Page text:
The History of Bob Hope USO Shows

The History of Bob Hope USO Shows Anyone who is even vaguely familiar with the USO knows a little about the history of Bob Hope’ USO shows. Since 1941, the United Service Organizations has provided support to the service members of the United States military. At all stages of a service member’s active duty and even beyond, USO volunteers are ready to provide support.  At enlistmentOn deploymentWith their familiesAway from homeWhen injured in serviceReturning to civilian life Bob Hope’s...

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The Reincarnations of General Patton

The Reincarnations of General Patton

The life and career of General George Patton were, to say the least, flamboyant. Known to his loyal troops as "Old Blood and Guts," his colorful personality, hard-driving leadership style and success as a commander, combined with his frequent political missteps, produced a mixed and often contradictory image of an out of control leader with a temper, tendency toward insubordination and his open criticizing on how the way the war is being waged. Film About General George Patton Perhaps nothing...

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Angels of Bataan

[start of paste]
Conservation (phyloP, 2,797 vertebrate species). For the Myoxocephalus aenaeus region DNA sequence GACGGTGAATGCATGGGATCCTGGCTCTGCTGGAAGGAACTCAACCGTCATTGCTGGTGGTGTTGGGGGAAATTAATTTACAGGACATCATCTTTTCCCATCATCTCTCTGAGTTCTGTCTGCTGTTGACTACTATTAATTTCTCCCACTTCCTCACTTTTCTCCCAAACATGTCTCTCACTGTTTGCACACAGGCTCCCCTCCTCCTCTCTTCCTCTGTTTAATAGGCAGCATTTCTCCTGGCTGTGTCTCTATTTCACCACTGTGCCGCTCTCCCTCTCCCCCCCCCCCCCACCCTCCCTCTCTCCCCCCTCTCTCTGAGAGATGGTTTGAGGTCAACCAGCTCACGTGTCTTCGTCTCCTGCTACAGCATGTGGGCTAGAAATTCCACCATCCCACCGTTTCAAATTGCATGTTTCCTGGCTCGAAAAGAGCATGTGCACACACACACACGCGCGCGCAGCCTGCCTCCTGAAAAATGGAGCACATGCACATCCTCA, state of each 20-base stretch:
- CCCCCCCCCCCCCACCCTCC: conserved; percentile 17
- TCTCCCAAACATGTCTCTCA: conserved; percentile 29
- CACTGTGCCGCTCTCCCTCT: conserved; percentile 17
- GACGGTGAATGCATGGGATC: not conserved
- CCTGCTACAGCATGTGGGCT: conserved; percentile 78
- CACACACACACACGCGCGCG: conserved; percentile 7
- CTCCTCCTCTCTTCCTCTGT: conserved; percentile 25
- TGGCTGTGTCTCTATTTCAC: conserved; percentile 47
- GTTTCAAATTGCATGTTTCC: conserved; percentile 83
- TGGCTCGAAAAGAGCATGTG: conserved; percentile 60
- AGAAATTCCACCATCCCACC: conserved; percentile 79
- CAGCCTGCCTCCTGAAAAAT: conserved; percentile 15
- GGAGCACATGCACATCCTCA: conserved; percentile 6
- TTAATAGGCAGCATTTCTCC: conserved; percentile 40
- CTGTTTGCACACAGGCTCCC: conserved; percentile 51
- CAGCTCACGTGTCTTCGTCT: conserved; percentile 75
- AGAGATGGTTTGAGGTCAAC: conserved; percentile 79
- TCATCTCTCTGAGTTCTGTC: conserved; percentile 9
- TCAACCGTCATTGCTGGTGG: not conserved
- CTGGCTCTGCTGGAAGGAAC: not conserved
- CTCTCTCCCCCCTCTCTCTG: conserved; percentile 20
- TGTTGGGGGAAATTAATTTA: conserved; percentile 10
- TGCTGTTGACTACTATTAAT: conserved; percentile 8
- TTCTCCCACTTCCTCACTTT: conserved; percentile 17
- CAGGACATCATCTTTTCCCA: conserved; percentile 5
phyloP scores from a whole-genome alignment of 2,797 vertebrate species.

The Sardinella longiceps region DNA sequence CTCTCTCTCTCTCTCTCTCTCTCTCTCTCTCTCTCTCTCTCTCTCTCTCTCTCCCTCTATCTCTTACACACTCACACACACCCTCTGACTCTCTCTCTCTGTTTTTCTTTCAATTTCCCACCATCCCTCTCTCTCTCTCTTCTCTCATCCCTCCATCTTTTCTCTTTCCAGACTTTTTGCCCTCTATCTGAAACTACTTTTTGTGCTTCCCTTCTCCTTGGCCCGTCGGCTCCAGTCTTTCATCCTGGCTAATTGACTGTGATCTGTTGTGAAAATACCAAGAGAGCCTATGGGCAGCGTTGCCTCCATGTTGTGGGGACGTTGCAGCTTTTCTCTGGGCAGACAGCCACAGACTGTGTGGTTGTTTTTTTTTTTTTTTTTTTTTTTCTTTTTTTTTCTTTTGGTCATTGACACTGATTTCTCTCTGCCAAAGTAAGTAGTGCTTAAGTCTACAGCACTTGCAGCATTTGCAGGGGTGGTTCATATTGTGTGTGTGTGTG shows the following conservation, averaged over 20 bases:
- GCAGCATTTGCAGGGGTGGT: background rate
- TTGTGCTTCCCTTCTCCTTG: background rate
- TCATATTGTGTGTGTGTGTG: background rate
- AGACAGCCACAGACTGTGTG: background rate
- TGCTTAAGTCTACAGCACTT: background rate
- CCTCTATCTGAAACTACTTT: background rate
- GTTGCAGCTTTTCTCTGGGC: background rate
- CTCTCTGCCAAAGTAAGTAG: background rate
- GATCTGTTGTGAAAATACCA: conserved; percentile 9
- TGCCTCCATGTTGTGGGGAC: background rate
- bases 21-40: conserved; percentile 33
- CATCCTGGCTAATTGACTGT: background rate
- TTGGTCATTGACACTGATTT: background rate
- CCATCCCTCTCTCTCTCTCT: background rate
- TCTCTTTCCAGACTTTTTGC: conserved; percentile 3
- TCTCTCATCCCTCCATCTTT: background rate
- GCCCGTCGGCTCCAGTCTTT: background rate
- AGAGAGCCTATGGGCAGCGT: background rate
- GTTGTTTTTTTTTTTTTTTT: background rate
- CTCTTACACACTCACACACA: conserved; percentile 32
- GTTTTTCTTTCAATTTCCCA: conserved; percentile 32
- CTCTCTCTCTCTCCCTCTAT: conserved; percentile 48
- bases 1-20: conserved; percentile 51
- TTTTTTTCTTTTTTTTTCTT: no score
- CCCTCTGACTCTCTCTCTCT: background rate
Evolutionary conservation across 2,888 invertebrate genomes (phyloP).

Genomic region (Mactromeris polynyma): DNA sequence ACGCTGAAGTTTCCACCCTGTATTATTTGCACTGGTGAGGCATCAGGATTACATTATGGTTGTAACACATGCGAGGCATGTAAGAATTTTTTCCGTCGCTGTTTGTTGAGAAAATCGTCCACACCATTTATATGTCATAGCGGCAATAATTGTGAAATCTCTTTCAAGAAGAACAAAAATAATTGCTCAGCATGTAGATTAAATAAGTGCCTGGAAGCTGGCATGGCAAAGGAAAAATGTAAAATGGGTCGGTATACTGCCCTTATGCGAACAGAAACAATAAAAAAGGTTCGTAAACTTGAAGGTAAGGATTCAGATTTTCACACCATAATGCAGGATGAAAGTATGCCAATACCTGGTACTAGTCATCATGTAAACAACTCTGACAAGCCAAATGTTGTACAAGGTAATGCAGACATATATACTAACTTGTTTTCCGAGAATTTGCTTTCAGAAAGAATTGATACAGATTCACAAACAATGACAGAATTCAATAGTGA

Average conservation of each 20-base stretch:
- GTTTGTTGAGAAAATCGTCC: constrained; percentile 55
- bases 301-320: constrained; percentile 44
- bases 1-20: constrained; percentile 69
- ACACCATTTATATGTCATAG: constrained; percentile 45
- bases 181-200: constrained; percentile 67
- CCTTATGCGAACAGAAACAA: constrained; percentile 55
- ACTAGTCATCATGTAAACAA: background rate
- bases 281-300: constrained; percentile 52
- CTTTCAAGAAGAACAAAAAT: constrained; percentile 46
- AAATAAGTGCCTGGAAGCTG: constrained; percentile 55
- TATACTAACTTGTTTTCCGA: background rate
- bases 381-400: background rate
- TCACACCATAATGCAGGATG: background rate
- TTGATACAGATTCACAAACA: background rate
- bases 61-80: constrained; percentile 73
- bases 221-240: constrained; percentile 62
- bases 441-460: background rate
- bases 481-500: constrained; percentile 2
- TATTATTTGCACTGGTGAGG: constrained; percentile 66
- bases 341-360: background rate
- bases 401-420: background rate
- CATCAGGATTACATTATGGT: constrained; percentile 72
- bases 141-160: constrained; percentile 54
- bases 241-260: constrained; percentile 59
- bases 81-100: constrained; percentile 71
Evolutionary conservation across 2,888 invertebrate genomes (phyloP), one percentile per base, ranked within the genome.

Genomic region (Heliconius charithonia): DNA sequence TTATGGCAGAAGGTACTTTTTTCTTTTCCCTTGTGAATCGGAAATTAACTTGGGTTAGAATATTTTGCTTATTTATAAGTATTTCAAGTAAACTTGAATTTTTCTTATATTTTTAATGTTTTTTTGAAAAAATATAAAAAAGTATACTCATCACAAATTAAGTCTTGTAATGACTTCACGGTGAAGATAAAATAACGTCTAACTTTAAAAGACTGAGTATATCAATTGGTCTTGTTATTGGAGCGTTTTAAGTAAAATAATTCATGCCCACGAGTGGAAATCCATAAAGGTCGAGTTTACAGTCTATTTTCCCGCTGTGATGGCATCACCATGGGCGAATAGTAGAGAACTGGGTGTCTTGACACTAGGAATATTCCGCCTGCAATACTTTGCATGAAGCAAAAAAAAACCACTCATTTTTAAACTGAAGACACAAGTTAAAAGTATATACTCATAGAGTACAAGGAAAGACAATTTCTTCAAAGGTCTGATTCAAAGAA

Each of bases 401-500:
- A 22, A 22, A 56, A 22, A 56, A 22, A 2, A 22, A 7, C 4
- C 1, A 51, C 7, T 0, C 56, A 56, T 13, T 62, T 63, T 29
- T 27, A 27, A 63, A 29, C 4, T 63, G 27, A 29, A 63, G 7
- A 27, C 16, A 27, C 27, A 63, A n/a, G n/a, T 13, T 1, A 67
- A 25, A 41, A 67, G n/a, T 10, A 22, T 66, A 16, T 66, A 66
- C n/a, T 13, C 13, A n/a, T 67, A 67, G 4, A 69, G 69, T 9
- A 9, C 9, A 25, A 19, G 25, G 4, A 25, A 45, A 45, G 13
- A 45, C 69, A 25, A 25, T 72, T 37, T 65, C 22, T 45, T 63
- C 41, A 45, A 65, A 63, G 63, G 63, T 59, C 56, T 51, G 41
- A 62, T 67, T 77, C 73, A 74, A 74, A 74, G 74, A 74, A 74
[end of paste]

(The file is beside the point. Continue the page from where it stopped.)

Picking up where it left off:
Angels of Bataan

When Americans woke up Sunday morning on December 7, 1941, they were stunned to learn Japanese naval aircraft had attacked Pearl Harbor. What they would soon find out that was only the beginning. Pearl Harbor was just one part of the Japanese plan for the day. Within hours, Japanese naval and ground forces attacked and invaded Wake Island, Guam, Malaya, Singapore, Honk Kong, Thailand and Burma. Ten hours after the devastating surprise attack that crippled the U.S. Pacific Fleet anchored at...

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Reckless, America’s War Horse

Reckless, America’s War Horse

The young filly showed great promise every time she ran a race. Many believed she would be a prize winner. But she never got the chance. In June 1950, North Korean troops stormed across the border between South Korea in a surprise attack that changed life on the Korean Peninsula. It also brought the sport of horseracing to a standstill. With no races to run, owning racehorses became a financial liability for their owners. Like many others, she was abandoned at the Seoul racetrack. A young...

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Japanese Soldier Surrenders 30 Years After End of WWII

Japanese Soldier Surrenders 30 Years After End of WWII

By the summer of 1945, the Japanese navy and air force were destroyed. Its army had been decimated. The Allied naval blockade of Japan and intensive bombing of Japanese cities had left the country and its economy devastated, it's people suffering. After the Hiroshima atomic bomb attack, factions of Japan's supreme war council favored unconditional surrender but the majority resisted. When the second atomic bomb was dropped on Nagasaki, the Japanese Emperor Hirohito told the supreme war council...